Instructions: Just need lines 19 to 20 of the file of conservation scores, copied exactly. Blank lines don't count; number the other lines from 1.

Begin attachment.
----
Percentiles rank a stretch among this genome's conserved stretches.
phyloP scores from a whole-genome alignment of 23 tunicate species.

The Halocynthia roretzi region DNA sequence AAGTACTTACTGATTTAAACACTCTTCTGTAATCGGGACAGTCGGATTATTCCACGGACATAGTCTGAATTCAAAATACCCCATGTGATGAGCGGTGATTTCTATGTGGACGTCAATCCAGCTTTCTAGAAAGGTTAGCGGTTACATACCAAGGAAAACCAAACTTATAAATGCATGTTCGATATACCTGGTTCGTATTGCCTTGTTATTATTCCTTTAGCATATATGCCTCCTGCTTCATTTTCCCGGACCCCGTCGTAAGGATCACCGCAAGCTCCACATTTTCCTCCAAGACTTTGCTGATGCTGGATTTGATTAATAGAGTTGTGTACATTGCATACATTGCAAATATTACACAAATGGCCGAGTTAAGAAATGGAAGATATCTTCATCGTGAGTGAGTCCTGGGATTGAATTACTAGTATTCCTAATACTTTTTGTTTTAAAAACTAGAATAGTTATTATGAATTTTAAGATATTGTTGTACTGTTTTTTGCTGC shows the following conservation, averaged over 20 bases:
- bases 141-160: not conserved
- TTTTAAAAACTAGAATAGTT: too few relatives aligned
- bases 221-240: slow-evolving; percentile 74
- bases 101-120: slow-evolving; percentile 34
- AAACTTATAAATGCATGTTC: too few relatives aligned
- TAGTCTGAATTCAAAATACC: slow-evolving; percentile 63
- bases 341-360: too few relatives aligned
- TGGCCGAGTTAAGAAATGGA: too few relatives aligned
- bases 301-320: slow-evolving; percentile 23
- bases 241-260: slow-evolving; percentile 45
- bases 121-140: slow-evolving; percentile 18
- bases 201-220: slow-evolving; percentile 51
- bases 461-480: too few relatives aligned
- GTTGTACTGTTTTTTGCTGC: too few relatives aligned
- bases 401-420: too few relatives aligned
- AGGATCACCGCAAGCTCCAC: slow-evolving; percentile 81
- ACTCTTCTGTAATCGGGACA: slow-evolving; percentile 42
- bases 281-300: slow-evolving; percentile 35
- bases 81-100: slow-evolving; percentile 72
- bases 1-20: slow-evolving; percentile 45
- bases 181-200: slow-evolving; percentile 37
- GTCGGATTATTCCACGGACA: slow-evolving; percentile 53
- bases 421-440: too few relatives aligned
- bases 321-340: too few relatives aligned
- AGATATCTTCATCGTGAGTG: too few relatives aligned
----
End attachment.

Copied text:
- AGGATCACCGCAAGCTCCAC: slow-evolving; percentile 81
- ACTCTTCTGTAATCGGGACA: slow-evolving; percentile 42